By Megrette Fletcher M.Ed, RD, CDE
Co-Author of Eat What You Love, Love What You Eat with Diabetes
The weather has turned in New England, filling the air with sunshine. These spring days seem to release the energy that has been stored all winter. Every time I look outside, I simply want to move. In Chapter 8 of Eat What You Love, Love What You Eat with Diabetes, we talk about how the body is born to move. In fact, movement was critical for our survival. Sure, we aren’t being attacked by wild animals as our ancestors were, but everyone’s body is meant to be active.
Many of my patients don’t realize that exercise is as effective at lowering blood glucose levels as medication! It is true that for every minute you exercise, you will lower your blood sugar about 1 point, up to 30 to 40 points. However, more is not necessarily lower them further, which is what Colin found out when he called in his blood sugars.
“You said exercise was going to lower my blood sugars. I don’t get it. I went to the gym for an hour and a half, but they were still above target.”
Exercise is really the best medicine for people with type 2 diabetes. It works at the cause of the problem – insulin resistance. When people exercise, they lower their blood glucose levels because muscle cells are using the glucose in the bloodstream to fuel the activity. After about 20 minutes, the body starts to sense this activity is going to continue, so it shifts fuel from glucose to fatty acids, which is a fancy way of saying stored fat.
When this shift from glucose to fatty acids happens, the effect of exercise on lowering blood glucose decreases. However, the long-term benefit of exercise is just beginning. Aerobic exercise strengthens the heart, raises HDL or the “healthy” cholesterol, builds muscle, raises the metabolism and decreases insulin resistance.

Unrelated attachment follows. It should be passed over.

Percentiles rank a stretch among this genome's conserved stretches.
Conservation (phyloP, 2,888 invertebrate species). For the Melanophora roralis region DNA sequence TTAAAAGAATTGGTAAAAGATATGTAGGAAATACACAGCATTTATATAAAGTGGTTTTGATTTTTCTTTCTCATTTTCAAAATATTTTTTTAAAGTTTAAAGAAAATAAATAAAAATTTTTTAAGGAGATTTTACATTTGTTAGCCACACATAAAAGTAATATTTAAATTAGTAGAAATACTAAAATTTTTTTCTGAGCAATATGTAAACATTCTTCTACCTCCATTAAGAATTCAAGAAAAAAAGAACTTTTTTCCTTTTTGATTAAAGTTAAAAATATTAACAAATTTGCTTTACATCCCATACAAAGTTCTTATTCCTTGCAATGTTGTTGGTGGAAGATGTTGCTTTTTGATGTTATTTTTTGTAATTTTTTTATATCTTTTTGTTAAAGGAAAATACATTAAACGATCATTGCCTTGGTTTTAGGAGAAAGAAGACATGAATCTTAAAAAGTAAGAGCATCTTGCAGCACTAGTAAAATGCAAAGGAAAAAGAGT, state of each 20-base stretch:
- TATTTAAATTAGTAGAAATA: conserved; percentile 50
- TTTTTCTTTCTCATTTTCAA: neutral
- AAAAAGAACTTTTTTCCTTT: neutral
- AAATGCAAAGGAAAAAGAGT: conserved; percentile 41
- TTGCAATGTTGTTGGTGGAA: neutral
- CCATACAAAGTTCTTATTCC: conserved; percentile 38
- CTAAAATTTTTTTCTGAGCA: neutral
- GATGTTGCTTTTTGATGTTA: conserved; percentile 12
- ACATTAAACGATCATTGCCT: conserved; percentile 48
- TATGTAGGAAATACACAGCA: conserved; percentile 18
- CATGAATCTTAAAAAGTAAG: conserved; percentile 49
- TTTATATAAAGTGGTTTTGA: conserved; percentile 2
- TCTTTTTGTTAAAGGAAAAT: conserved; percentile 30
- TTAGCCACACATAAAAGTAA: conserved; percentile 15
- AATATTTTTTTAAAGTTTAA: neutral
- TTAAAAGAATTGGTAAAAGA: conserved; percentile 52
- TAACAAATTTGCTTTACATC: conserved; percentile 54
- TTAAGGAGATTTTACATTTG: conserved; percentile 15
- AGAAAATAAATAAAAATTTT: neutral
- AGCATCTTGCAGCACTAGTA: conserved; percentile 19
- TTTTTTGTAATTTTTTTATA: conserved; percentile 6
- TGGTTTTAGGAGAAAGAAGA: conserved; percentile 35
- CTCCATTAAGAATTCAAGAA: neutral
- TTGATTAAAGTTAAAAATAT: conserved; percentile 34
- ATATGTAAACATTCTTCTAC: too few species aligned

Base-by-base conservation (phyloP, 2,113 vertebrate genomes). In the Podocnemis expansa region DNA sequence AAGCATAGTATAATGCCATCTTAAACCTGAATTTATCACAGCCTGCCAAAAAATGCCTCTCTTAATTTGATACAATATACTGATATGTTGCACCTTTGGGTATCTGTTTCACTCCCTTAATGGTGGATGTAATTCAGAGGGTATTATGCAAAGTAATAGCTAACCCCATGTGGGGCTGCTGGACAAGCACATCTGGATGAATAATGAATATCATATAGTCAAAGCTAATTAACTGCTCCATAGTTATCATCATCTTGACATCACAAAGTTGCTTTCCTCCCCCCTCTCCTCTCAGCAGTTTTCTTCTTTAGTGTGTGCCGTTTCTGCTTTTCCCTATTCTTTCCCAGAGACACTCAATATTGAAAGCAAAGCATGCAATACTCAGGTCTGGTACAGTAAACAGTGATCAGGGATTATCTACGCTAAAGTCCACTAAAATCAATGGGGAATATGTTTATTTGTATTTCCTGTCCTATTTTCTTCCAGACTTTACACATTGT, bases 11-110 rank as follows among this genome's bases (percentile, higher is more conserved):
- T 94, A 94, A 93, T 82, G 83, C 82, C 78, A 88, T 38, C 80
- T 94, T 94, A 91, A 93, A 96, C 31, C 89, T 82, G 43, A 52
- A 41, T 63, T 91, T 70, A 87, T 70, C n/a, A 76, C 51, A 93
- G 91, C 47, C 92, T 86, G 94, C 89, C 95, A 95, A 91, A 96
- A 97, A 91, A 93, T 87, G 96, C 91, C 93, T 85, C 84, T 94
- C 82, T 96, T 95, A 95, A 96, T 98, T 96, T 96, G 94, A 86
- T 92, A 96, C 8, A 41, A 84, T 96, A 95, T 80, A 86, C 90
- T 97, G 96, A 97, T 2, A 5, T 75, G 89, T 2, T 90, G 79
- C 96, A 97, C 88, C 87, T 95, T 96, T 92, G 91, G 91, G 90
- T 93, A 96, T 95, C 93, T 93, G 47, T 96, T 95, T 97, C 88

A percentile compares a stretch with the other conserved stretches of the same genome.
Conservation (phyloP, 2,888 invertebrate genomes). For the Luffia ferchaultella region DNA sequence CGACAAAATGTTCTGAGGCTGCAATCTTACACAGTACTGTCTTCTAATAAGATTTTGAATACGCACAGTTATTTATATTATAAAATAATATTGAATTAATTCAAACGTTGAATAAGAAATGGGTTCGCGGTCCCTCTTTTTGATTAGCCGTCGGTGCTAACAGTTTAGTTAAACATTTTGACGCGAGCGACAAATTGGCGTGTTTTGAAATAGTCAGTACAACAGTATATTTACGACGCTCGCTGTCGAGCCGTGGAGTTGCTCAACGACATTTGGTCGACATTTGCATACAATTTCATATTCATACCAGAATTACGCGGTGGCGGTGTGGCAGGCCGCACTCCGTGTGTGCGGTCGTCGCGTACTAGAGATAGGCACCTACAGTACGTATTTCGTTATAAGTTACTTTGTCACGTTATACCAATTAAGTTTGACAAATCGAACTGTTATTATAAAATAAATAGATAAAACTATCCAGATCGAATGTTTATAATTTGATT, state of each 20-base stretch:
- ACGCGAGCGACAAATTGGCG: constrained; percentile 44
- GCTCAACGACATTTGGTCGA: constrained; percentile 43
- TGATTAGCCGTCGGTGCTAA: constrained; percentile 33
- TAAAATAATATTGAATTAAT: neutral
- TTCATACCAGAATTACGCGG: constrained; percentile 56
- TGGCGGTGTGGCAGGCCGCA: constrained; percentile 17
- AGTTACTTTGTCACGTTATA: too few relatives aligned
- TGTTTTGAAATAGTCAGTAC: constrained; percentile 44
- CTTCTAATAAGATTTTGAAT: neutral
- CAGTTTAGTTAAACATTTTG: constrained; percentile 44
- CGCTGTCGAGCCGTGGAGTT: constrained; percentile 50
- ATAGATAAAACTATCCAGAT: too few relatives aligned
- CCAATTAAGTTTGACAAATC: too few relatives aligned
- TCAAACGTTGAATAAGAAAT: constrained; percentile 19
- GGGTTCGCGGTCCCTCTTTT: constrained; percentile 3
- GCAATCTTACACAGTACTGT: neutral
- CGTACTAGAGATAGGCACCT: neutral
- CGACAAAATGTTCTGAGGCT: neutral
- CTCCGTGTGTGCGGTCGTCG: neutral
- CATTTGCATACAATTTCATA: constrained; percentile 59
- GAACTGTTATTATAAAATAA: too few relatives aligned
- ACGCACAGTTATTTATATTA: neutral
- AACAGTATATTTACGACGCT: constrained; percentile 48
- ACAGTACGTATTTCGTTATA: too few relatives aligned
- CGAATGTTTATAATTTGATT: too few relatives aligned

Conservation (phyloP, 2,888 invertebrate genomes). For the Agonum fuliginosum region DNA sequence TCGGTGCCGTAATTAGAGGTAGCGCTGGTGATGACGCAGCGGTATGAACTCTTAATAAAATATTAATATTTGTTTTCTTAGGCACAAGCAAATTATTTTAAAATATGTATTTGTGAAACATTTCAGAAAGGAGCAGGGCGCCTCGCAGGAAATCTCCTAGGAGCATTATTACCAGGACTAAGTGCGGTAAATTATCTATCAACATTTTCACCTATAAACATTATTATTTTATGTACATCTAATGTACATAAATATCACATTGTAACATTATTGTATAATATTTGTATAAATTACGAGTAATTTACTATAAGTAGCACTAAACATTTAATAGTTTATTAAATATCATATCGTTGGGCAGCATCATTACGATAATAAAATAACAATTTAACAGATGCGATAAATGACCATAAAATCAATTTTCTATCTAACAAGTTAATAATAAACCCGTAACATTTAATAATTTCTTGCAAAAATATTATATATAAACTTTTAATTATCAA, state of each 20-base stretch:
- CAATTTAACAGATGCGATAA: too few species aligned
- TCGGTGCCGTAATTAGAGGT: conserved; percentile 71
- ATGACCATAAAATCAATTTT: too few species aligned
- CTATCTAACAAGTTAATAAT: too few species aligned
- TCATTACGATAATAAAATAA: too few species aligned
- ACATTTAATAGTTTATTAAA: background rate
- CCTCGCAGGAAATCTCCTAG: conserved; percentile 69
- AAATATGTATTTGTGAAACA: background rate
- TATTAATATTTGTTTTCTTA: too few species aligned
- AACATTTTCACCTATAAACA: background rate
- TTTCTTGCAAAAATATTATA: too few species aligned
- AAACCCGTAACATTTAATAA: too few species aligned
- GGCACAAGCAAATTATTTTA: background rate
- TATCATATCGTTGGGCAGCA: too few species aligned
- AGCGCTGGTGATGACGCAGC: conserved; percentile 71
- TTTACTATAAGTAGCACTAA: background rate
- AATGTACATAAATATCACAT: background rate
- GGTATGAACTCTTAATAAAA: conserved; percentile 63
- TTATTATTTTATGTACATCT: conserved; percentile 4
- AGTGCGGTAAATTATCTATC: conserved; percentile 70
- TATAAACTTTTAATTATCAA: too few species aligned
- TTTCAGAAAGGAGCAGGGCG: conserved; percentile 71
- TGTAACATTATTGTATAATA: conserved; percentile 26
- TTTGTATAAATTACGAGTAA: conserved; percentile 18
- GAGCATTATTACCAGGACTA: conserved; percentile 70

“‘Cause I have to get these numbers down.”
“Oh, I see. Do you think this level of exercise is sustainable?”
“Ummm, I am not sure. I am just really nervous about the diabetes. I just want the exercise to work more. I am frustrated that my blood sugar didn’t go down more when I did all that exercise!”
Hearing Colin express his feelings made me realize that he was missing the larger point of exercise. Engaging in longer bouts of activity is fine. However, the real benefit is seen when the activity is consistent. I wanted Colin to think of exercising as fun, not a chore or punishment.
“Colin, I have an idea. Have you ever heard of the Tour de Cure? It is a bike ride to support the American Diabetes Association.”
As we talked, Colin became more interested in the event. When we ended our session, Colin was excited about cycling and taking part in a national ride to support people with diabetes. The discussion seemed to magically change his thoughts about exercise. He asked about training opportunities and connecting with other cyclists.
He paused and said, “You’re very persuasive. I’ll see you at the ride?”
To learn more about the Tour de Cure and to find a ride near you, visit http://tour.diabetes.org